Offline wolfy

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Re: stiching sheaths
« Reply #3 on: December 12, 2016, 09:35:04 AM »
Moe & Dan gave you some excellent advice.  Here's a very good tutorial that's been here almost as long as the forum has been in existence.  It comes from one of the 'stickies' at the top of this section....

http://bladesandbushlore.com/index.php?topic=16.0

Don't forget to check on these valuable, but often overlooked 'stickies' for really good information.  They exist in almost every section of the forum. :cheers:
The only chance you got at a education is listenin' to me talk!
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Offline wolfy

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Re: stiching sheaths
« Reply #4 on: December 12, 2016, 09:38:52 AM »
Woops.....double tap. :-X  :-[
The only chance you got at a education is listenin' to me talk!
Augustus McCrea.....Texas Ranger      Lonesome Dove, TX

Online PetrifiedWood

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Re: stiching sheaths
« Reply #5 on: December 12, 2016, 10:39:26 AM »
All great responses so far.

I use a small drill press attachment for a dremel tool to drill holes after marking them with an overstitch wheel. Then follow up with a saddle stitch.

Offline Sarge

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Re: stiching sheaths
« Reply #6 on: December 12, 2016, 11:16:26 AM »
Good advice here.

I've never tried a machine. I do the saddle stitch mentioned above. I've punched holes with a mallet and awl, and I've used a drill press. Just have to find a good size awl or drill bit for the needle and thread you use. I use Tandy Harness Needles (Size 000, I think) and a 1/16" drill bit. I've bought several different awls but my favorite is just an old ice pick. Holes need to be large enough to allow the needle/thread to pass through relatively easily but small enough to allow stitching to tighten up and to hide the holes.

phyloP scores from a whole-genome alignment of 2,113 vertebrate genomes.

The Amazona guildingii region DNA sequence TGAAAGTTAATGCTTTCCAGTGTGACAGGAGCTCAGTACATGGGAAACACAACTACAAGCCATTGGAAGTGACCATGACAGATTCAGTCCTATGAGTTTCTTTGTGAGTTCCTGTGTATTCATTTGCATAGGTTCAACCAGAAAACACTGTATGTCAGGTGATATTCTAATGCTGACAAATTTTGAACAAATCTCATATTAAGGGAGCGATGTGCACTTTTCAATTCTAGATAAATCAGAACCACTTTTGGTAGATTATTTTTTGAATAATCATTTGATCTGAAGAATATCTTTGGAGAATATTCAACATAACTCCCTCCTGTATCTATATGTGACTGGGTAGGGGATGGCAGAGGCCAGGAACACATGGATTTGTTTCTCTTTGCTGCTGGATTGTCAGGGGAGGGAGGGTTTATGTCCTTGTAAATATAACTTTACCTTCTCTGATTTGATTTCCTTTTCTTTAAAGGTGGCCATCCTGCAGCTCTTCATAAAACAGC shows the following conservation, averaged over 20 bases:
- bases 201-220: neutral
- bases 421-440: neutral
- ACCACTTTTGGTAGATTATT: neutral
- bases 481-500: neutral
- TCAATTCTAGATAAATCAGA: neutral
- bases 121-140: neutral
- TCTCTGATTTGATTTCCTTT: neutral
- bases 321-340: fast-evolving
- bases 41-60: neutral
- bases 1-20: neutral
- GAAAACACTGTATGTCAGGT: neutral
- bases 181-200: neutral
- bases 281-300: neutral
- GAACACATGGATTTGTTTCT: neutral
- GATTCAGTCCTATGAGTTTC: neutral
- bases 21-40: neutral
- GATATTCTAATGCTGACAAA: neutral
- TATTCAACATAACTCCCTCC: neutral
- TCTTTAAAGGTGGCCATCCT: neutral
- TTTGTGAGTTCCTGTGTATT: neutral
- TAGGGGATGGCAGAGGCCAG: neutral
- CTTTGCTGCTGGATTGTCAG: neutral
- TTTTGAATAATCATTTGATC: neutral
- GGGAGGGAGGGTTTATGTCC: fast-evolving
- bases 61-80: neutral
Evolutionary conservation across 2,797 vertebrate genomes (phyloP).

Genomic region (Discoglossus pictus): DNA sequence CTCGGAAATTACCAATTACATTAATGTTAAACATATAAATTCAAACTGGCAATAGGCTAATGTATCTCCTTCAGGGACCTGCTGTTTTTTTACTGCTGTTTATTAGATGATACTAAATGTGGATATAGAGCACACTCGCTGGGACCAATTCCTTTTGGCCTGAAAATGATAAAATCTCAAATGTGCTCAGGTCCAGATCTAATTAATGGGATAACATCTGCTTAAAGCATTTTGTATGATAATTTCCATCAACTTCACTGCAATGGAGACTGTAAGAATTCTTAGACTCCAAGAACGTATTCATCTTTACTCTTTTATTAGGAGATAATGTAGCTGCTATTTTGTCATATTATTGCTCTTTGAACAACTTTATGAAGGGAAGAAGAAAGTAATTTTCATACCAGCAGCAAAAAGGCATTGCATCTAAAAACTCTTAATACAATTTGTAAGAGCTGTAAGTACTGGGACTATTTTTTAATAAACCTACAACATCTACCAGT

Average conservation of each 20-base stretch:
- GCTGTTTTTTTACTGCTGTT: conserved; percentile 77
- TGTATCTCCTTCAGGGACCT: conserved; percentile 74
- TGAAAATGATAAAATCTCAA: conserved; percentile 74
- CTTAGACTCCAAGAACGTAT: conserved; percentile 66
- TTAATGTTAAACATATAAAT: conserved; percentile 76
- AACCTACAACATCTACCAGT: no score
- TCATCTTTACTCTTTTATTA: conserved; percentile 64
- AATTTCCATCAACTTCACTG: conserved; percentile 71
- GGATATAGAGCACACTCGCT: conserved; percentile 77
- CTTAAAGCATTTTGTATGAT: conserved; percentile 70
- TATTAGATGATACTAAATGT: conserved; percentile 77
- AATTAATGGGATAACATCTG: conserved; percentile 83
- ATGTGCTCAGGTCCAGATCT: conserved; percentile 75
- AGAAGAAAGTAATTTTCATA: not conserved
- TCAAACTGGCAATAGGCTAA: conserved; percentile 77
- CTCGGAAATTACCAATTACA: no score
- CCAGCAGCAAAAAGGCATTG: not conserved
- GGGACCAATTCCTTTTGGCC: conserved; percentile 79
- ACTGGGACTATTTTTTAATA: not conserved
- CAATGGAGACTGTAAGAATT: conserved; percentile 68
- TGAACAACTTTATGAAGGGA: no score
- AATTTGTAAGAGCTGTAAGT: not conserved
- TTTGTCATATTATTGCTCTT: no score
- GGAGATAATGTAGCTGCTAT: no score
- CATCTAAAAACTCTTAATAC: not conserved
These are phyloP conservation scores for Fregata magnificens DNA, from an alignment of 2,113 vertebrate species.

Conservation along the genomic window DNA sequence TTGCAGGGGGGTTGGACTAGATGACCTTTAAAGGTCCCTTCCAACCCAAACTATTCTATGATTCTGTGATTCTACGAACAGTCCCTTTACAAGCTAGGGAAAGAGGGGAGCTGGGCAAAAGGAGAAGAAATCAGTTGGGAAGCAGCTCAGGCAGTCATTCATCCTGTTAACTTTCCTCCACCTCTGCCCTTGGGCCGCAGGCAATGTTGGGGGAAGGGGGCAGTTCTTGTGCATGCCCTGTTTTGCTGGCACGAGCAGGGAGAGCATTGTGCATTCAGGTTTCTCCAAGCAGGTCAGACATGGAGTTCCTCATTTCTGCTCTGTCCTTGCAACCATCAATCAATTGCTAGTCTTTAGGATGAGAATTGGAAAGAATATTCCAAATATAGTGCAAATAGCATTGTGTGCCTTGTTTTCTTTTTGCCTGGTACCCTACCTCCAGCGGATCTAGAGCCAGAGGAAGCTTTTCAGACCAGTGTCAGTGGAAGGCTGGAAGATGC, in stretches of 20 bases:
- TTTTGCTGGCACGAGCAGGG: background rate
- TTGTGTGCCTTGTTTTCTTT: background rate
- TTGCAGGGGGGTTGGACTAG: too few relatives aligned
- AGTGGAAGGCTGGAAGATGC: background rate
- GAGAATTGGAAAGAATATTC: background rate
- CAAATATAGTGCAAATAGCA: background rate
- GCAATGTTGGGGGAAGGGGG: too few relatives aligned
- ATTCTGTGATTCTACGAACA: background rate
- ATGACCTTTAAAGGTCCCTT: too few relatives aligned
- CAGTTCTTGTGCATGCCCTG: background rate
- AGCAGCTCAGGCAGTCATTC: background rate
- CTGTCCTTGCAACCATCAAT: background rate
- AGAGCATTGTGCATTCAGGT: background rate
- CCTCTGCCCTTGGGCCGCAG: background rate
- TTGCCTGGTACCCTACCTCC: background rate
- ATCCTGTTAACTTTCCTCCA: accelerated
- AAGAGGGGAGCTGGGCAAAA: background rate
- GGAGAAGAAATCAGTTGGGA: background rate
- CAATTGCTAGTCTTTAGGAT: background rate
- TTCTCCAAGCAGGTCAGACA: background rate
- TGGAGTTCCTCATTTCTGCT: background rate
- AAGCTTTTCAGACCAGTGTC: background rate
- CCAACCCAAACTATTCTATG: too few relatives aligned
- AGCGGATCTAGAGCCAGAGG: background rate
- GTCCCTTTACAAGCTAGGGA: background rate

Well, sorry I didn't answer your question about finding a machine but maybe some of the info and the link to the tutorial will help until you can find one. 
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Offline hayshaker

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Re: stiching sheaths
« Reply #7 on: December 12, 2016, 11:55:08 AM »
wolfy i printed out that sticky and i wish to thank everyone for thier insight and input.
i guess some times OLD SCHOOL is best. thank goodness i have a load of artificial sniew
from when i was making the stone and bone knifes. as well as some of the tools
cause at one point i was putting tools together to make shoes.

Offline wolfy

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Re: stiching sheaths
« Reply #8 on: December 12, 2016, 02:43:25 PM »
Here's a really helpful source for budding knifemakers that may be of help to you, too......17 pages of good suggestions on all facets of building. :thumbsup:

http://www.northcoastknives.com/northcoast_knives_tutorials_hints_tips.htm
The only chance you got at a education is listenin' to me talk!
Augustus McCrea.....Texas Ranger      Lonesome Dove, TX

Offline hayshaker

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Re: stiching sheaths
« Reply #9 on: December 12, 2016, 07:00:22 PM »
wow wulfy that was exasusting thanks.

Offline Unknown

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Re: stiching sheaths
« Reply #10 on: December 12, 2016, 08:15:17 PM »
I've ordered a few things from NorthCoast. Don't recall if it was the only place or first place I found the junior size loveless bolts, and got other stuff. I was happy with prices and service, shipping cost.

I think hand stitch looks better than machine  too, even with drilled holes, but I try to avoid doing that.